motto was mine; and yet I have, in general, a memory for ** * read me part of a letter from you. By the foot of yous, and am sure it was rightly printed at first. Pharaoh, I believe there was abuse, for he stopped short, so * I do 'blush' very often, if I may believe Ladies H. and he did, after a fine saying about our correspondence, and M.—but luckily, at present, no one sees me. Adieu." looked-I wish I could revenge myself by attacking you, or by telling you that I have had to defend you—an agreeable
LETTER CLXXVII. way which one's friends have of recommending themselves, by saying– Ay, ay, I gave it Mr. Such-a-one for what he said about your being a plagiary, and a rake, and so on.'
Nov. 30, 1819. But do you know that you are one of the very few whom 1
"Since I last wrote to you, much has occurred, good, bady never have the satisfaction of hearing abused, but the reverse and do you suppose I will forgive that? “I have been in the country and ran away from the • Ree Poems, p. 189.
1 See Memoranduma. p. 266. Doncaster races. It is odd, I was a visiter in the same house włuch came to my sire as a residence with Lady dies, had been quoted by init incorrectly in the first editions of the Puern. Carmarthen (with whom he adulterated before his majority lehe Bride of Abydoo.
He made afterward a similar mistake in the low from Burns prodreil to
TO MR, MOORE.
TO MR. MOORE,
I The motto to the
of the Irish Melo. *
And indifferent,—not to make me forget you, but to prevent
LETTER CLXXVIII. me from reminding you of one who, nevertheless, has often
TO LEIGH HUNT. thought of you, and to whom your thoughts, in many a measure, have frequently been a consolation. We were
“4, Bennut-street, Dec. 2, 1818
MY DEAR SIR, önce very near neighbours this autumn; and a good and bad neighbourhood it has proved to me. Suffice it to say,
"Few things could be more welcome than you noto that your French quotation was confoundedly to the pur- and on Saturday morning I will avail myself of
your per pose,—though very unexpectedly pertinent, as you may ima- mission to thank you for it in person. My time has not gine by what I scid before, and my silence since. *
* been passed, since we met, either profitably or agreeably However, Richard's himself again'and, except all night and A very short period after my last visit, an incident occurred some part of the morning, I don't think very much about with which, I fear, you are not unacquainted, as report, in the matter.
many mouths and more than one paper, was busy with the “ All convulsions end with me in rhyme; and to solace topic. That, naturally, gave me much uneasiness. Then my midnights, I have scribbled another Turkish story*. I nearly incurred a lawsuit on the sale of an estate; bun not a Fragment, which you will receive soon after this. It that is now arranged: next—but why should I go on with a does net trench upon your kingdom in the least, and, if it did, series of selfish and silly details? I merely wish to assure you would soon reduce me to my proper boundaries. You you that it was not the frivolous forgetfulness of a mind ocwill think, and justly, that I run some risk of losing the little cupied by what is called pleasure, (not in the true sense of I have gained in fame, by this further experiment on public Epicurus,) that kept me away; but a perception of my patience; but I have really ceased to care on that head. I then, unfitness to share the society of those whorn I value have written this, and published it, for the sake of the em- and wish not to displease. I hate being larmoyans, and ployment,—to wring my thoughts from reality, and take making a serious face among those who are cheeiful. refuge in `imaginings,' however 'horrible;'and, as to success! “It is my wish that our acquaintance, or, if you please to those who succeed will console me for a failure-excepting accept it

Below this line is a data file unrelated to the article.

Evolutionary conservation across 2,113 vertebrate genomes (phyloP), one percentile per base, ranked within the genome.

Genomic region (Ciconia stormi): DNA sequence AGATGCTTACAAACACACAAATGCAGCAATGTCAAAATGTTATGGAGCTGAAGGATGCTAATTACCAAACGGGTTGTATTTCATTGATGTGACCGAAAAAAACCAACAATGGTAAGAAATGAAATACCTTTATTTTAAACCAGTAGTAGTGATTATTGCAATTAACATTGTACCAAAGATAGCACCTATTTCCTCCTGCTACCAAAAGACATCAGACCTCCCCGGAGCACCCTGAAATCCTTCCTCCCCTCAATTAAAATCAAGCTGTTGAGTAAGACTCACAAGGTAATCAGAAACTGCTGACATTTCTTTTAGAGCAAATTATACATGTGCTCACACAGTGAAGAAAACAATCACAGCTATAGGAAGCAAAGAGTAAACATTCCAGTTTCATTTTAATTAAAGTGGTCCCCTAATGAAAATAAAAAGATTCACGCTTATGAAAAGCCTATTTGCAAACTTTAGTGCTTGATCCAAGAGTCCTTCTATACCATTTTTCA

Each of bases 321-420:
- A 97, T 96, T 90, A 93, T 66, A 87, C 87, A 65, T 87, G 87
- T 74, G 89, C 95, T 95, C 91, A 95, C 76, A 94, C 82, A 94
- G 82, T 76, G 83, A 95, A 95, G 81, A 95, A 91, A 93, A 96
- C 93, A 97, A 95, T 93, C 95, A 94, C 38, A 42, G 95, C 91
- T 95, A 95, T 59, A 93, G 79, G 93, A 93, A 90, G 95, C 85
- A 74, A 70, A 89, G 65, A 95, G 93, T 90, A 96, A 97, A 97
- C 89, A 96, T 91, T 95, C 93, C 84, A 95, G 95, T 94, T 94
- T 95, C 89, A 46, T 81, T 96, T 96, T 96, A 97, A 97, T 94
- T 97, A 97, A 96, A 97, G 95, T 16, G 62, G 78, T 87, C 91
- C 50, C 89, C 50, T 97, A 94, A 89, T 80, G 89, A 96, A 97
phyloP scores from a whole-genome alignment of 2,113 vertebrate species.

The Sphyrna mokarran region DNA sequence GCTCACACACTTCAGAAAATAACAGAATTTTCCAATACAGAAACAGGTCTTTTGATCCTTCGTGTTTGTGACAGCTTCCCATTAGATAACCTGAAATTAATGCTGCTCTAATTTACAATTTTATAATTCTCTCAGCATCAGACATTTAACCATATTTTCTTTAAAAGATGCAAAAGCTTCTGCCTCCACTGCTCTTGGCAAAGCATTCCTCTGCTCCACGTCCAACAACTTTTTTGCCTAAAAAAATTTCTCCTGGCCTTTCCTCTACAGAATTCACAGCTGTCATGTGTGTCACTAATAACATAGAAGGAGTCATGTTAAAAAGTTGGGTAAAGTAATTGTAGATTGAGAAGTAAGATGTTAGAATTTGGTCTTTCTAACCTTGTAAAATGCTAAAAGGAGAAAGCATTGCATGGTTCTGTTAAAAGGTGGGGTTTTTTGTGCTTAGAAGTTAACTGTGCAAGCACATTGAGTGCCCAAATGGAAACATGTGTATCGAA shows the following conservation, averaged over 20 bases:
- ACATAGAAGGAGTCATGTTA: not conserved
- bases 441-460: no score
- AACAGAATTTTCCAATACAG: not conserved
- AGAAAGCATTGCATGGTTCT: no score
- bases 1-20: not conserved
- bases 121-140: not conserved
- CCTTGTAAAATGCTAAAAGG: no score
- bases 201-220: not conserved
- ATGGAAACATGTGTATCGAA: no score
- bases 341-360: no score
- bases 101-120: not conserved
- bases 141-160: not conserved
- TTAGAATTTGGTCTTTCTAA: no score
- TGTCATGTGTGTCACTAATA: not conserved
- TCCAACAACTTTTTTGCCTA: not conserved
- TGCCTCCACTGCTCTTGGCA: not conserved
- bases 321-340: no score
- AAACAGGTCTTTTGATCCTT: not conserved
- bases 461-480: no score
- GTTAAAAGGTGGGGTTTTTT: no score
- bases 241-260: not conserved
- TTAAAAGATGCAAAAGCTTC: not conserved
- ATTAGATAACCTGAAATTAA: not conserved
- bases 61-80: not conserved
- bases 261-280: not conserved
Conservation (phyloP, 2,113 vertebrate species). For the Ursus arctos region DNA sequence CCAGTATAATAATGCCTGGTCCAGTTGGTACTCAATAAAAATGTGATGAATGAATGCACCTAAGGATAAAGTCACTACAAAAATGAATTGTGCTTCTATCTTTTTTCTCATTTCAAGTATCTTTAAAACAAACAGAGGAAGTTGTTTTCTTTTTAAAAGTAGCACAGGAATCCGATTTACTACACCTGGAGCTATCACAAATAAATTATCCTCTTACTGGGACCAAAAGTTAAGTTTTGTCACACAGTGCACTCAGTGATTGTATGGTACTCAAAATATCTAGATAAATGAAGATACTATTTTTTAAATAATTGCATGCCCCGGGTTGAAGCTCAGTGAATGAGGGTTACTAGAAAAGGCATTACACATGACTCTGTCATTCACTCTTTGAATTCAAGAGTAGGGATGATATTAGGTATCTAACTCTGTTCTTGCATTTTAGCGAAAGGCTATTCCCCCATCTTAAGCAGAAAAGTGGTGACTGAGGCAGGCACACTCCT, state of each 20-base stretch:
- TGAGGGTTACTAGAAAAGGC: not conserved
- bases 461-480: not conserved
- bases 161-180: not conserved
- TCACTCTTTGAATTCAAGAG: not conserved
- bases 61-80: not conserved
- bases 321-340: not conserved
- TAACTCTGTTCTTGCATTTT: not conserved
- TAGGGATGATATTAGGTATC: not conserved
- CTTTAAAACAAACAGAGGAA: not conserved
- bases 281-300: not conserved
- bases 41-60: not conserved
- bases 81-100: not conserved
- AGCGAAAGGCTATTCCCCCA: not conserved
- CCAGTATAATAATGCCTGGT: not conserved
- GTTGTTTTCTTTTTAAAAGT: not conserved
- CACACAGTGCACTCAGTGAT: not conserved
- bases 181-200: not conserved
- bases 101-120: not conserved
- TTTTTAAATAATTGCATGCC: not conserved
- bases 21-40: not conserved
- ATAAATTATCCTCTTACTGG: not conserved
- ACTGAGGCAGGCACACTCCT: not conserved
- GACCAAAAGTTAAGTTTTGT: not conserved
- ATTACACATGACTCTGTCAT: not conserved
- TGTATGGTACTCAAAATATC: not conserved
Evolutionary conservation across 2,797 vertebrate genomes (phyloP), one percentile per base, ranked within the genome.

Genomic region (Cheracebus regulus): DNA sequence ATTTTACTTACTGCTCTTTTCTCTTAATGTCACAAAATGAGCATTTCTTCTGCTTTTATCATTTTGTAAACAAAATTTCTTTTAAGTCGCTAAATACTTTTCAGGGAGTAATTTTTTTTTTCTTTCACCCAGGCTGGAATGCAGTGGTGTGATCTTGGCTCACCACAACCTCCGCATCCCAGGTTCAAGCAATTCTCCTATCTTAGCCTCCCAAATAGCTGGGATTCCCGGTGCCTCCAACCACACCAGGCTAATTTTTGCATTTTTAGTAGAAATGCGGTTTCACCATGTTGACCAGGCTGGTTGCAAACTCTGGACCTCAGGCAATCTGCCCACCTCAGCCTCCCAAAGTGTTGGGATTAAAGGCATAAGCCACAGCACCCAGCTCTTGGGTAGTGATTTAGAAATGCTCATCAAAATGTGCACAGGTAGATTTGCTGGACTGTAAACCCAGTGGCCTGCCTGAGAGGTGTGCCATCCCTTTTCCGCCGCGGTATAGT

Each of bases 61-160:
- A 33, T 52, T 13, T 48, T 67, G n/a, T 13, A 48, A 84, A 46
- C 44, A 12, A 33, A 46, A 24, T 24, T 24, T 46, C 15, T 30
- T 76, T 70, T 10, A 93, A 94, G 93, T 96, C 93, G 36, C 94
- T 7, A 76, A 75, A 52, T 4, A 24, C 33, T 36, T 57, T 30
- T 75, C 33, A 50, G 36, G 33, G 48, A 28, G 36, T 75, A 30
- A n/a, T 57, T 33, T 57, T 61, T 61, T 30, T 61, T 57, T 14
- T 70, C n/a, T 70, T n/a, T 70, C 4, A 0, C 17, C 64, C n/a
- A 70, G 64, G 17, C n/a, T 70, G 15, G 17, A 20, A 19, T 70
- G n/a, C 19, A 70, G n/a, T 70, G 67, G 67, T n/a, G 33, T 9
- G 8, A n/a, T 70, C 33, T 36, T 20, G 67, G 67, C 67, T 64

, friendship, may be permanent. I have been lucky yourself and one or two more, whom luckily I love too well enough to preserve some friends from a very early period, to wish one leaf of their laurels a tint yellower. This is the and I hope, as I do not (at least now) select them lightly, i work of a week, and will be the reading of an hour to you, shall not lose them capriciously. I have a thorough esteem or even less-and so let it go
for that independence of spirit which you have maintained "P. S. Ward and I tulk of going to Holland. I want with sterling talent, and at the expense of some sutkering. to see how a Dutch canal looks, after the Bosphorus. Pray You have not, I trust, abandoned the poem you were com respond."
posing, when Moore and I partook of your hospitality in the
I hope a time will come when he and I may be • The Bride of Abydos. To this puem he made additions, in the course able to repay you in kind for the latter—for the rhyme, an of printing, amounting altogether I near two huadred lines; and the least in quantity, you are in arrear to both. Opening lines, " Know ye the land,"' &c.-suppored to have been suggeslo ad to him by a song of Goethe's,-*ere among the number of these new
"Believe me very truly and affectionately yours, Insertions, as were also those verses, " Who hath not proved how feebly
"BYRON vords essay,
" &c. Having, at first, written the line in stanza 6,
“ Mind on her lip and music in her face," be afterward altered it to
LETTER CLXXIX. "The mind of music breathing in her face." But, this not satisfying him, the next step of correctioa brought the line to what it is at present “ The mind, the music breathing from her face."
"Dec. 8, 1813 The whole passage which follows
"Your lutter, like all the best, and even kindest, things in "Thou, my Zuleika, share and bless my bark,"